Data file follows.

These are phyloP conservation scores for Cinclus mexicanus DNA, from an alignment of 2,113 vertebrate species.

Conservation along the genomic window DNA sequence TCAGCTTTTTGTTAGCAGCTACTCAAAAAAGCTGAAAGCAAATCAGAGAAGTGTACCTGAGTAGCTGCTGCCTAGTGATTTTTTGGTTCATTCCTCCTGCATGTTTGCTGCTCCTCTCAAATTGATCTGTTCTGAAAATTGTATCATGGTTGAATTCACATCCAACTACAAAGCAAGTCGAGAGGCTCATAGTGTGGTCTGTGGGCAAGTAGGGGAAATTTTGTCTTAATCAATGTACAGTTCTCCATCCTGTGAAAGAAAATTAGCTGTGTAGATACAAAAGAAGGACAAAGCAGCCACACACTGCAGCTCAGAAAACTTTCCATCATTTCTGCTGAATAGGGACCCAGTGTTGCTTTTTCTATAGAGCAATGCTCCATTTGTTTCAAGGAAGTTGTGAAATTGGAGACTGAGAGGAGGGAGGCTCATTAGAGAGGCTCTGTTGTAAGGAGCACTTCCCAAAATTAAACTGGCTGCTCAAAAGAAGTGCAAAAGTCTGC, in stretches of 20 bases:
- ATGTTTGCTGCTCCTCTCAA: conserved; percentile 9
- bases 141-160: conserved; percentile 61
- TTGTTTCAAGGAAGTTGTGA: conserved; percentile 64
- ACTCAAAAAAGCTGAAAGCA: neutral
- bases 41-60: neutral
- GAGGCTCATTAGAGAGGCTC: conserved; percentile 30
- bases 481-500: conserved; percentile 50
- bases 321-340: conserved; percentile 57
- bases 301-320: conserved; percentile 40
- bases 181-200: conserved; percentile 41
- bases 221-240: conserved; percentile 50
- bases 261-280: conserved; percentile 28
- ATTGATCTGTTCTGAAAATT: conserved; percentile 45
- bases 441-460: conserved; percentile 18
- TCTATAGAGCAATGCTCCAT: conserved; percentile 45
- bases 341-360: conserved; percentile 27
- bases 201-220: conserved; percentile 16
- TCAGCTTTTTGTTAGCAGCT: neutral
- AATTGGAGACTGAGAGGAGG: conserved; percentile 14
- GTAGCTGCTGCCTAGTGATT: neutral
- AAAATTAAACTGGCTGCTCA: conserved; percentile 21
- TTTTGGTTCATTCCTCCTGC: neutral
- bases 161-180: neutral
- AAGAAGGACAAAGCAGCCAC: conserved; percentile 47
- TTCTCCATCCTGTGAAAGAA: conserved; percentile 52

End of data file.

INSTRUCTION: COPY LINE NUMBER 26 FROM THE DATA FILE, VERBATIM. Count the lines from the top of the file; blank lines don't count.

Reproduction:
- AAGAAGGACAAAGCAGCCAC: conserved; percentile 47